5. The whole world doesn’t revolve around London
Oh my goodness, when will London realise there is a world outside the M25? Everything HAS to happen or HAS to be in London. Theatre, exhibitions, politics. Yes, there are things going on outside London but a) they always seem disproportionate compared to the capital and b) they don’t get the air time. Papa Bennett complains every week The Telegraph only advertises London events in the ‘What’s On’ section, the national weather always seems to linger on the weather for the South East as if it’s the only area of Britain that’s inhabited and the only time I ever see politicians outside of London is either for their political conferences or because somewhere has been flooded.
The police woman’s face says it all.
6. Borris Johnson
This guy runs London:
Now I find Borris as funny as the next person. I could watch this speech all day:
But at the end of it I can go to bed and think “thank goodness he’s not in charge of my town/city”.
7. Train Stations
This is really one linked just to me, but the local train station to my family is a small, unmanned, affair with two platforms. When I first went to Paddington to meet with some friends this station only had one platform, so with my poor knowledge of train stations I assumed a super big station such as Paddington would have three platforms. It was only when I got to London I realised Paddington actually has about 12. A combination of my lost country-girl face and my platform theory had them in stitches for days.
8. First or last to get things – when it suits them
Examples here: London was the last place to get Freeview (digital) television as standard, about three years after it was first integrated into Scotland and Northern England. My theory is that this would bring up and resolve and technical issues those outside the capital faced so London could have a smooth transition when digital came to them.
Another example: According to Wikipedia London was the first place in the United Kingdom to get electricity. Ok, ok, so I struggled to come up with an example but put it this way, I’m sure Londoners will be the first to travel around on hover boards when they’re invented.
9. Expectation that all jobs are there
Many careers talks/fairs I’ve attended imply all the good jobs and companies are based in the South East of England and to get a good job is to move to London. While I agree a lot of companies are located in the city, I am always frustrated by the number of young people that pack up their bags and settle for a poorer standard of life in the hopes of making it big in London. More jobs/companies should be encouraged to have offices in places such as the North of England or the South West for example. Having everything in London only drains these areas of young, intellectual, people and makes the economic imbalance in Britain all the more worse. (Just my opinion…)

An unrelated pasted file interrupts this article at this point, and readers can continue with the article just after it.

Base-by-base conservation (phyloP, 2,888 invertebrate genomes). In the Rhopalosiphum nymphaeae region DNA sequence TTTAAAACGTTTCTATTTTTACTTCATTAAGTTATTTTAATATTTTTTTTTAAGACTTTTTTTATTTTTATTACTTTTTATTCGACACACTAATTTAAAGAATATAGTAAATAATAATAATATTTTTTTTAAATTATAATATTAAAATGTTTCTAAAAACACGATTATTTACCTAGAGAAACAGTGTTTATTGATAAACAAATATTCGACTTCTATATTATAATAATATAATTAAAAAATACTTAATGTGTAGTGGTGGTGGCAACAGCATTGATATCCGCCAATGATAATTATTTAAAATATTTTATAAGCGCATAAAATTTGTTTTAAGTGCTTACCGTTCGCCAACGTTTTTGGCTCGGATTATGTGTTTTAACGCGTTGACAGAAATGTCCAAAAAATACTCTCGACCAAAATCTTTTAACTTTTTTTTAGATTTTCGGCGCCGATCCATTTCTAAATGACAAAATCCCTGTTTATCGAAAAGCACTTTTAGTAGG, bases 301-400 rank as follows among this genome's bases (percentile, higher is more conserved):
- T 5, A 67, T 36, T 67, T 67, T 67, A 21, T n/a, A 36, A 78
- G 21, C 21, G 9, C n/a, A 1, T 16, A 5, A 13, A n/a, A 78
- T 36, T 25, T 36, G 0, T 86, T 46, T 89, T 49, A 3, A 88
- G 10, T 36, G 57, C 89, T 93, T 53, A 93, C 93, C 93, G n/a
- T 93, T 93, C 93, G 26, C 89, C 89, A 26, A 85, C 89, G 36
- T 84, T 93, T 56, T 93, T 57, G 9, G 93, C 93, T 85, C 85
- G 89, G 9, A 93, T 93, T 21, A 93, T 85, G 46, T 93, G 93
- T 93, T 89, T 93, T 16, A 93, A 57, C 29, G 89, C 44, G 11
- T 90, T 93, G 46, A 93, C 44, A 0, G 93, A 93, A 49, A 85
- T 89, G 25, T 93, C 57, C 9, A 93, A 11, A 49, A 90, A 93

10. Pollution, pollution everywhere!
Air, noise and light in particular. I’m told that when you live for a long period of time in London one gets used to sirens at 4am or drilling at 8am on a Sunday. I tell these people that where my family home is hearing a siren at all is a big deal. To their surprised faces I then up it a notch by telling them it’s stone silent at night and that if you screamed there is a good chance no one would hear you. Their reactions are priceless.
In terms of light pollution I always wonder how Londoners cope not being able to see the stars at night. For me it is something I just cannot comprehend, I’d be lost in so many ways if I was told I could never see a starry night again. I once had a London friend stay over and I flippantly commented “it’s a nice clear night tonight.” He looked up at the sky and stood there in awe. It had never crossed my mind that not everyone can look at the stars with their own eyes.
Air pollution needs no further explanation. I dislike it, but even I acknowledge it is a necessary by-product of urbanisation.
Ok, so a very, very ranty piece on London. As you’ve probably guessed by now I’m not a big fan of the place. Still I’m prepared to admit it has the occasional upside. For example, Strictly Come Dancing is filmed in London and this dance number occurred on the show/in London:
I will always make time for Jeremy Vine dancing to September.